Design. Since C. C. Langdell introduced it at Harvard in the 1800s, case law has been the predominate method of teaching law in numerous disciplines such as business, communications, education, and political science. Students of law are required to brief a case and to be able to decipher issues and rules of law from incidental information; yet many times the acquaintance with how to accomplish this very important task is derived from a short lecture or a brief handout. These methods lack interaction, and often the professor discovers too late that the students concentrate on facts and not the rule when they cannot apply the principle of law to new situations. The purpose of this study was to ascertain the applicability of hypermedia to deliver this method of teaching legal concepts to college students in an alternative multimedia, interactive setting.
The computer-generated, self-paced module was designed to move the students from general information to more specific information. There are two sections (Components of a Legal Case and Briefing a Legal Case), each with a main menu designed to permit students to choose the element they desired to review. Each of the main menus is similar to stages of a virtual video game, and each of the major steps of a case is like a different screen of a game.
The module is introduced with a movie screen containing title and credits–a familiar scene to the university student. Students receive instruction on how to navigate from screen to screen. For appeal, each screen appears and disappears by fading in and fading out, an effective mechanism for enhancing presentation and viewer interest.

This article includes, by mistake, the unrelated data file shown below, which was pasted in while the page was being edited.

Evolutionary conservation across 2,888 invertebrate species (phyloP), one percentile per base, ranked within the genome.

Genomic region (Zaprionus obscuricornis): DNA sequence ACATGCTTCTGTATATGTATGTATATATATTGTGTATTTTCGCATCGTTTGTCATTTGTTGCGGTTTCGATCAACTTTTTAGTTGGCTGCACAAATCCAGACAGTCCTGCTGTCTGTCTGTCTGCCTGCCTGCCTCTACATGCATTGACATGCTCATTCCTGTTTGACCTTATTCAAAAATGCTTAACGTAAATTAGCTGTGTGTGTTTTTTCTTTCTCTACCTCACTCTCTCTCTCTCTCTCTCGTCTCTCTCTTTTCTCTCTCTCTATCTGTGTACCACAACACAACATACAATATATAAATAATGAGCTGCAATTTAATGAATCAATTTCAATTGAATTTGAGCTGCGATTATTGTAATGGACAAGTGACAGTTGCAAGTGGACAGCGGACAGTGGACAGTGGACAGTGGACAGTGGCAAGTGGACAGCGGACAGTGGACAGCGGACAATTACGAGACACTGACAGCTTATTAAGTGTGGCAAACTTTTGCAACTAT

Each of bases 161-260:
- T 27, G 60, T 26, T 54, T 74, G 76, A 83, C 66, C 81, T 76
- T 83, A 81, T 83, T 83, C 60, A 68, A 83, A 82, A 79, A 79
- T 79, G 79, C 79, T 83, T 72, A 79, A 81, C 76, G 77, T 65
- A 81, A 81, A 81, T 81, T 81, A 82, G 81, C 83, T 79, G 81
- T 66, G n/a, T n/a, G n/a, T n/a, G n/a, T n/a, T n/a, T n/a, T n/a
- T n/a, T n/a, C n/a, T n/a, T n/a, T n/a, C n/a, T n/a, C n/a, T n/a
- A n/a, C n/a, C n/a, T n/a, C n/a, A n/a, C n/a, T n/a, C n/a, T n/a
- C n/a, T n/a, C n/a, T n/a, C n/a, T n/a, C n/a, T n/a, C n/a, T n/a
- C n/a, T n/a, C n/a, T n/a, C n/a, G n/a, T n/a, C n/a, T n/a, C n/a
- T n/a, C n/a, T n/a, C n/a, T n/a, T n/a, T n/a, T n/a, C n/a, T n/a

A virtual judge, who is employed as a mentor, delivers a dialogue summarizing the content for each section. The judge also presents an introduction to each of the major steps and summarizes its importance in the judicial process. Additionally, a repository of photos of actual justices with audio clips is used state issues from landmark cases. These scenes are analogous to drills or exercises to sharpen the skills of a player in a video game. Thus, the students benefit from practice in looking beyond the facts of the cases to discern the higher level issues. This technique also acquaints the student with historical justices as it explains where to find and how to distinguish pertinent issues. When students complete the lesson, a screen appears congratulating them on their success.
This multimedia rich, simulation environment captures the interest of students beyond its game-like appeal. It also motivates them by capitalizing on individual learning preferences. Auditory learners concentrate on the audio; visual learners focus on the graphics; and the clips add variety for all learners.